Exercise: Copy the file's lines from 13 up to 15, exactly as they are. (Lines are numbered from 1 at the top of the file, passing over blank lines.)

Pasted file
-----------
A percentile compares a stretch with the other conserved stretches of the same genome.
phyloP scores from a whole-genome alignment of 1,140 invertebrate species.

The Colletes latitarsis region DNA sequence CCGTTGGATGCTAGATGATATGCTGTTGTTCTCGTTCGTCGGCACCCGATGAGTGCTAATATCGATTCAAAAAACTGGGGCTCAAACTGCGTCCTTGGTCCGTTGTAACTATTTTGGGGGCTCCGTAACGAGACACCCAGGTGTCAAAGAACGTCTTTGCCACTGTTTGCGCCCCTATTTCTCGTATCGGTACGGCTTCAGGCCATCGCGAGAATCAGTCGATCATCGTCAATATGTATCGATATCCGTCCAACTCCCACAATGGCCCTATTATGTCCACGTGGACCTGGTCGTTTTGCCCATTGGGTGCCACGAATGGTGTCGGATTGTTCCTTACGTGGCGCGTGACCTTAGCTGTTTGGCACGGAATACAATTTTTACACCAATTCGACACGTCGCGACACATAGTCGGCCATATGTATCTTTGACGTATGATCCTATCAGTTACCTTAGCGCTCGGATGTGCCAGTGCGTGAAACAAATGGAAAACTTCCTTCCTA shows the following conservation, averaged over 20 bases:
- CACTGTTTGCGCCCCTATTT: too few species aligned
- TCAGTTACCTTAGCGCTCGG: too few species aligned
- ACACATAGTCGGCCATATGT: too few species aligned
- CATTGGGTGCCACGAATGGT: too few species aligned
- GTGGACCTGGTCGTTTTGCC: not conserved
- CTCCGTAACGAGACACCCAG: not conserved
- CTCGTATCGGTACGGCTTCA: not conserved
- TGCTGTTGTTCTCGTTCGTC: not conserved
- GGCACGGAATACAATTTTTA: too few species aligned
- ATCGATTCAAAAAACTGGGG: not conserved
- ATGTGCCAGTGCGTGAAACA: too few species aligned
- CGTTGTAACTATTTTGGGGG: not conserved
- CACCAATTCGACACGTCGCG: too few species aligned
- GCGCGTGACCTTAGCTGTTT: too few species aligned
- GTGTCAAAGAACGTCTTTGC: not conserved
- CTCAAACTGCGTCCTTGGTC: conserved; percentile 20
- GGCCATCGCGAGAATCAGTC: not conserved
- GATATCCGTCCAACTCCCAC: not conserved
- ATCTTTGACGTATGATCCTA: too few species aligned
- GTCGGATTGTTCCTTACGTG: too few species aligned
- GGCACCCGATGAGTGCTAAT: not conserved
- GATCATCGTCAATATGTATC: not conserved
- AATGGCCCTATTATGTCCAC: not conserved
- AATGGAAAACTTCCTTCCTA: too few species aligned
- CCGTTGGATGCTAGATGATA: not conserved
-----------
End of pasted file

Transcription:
- ATCGATTCAAAAAACTGGGG: not conserved
- ATGTGCCAGTGCGTGAAACA: too few species aligned
- CGTTGTAACTATTTTGGGGG: not conserved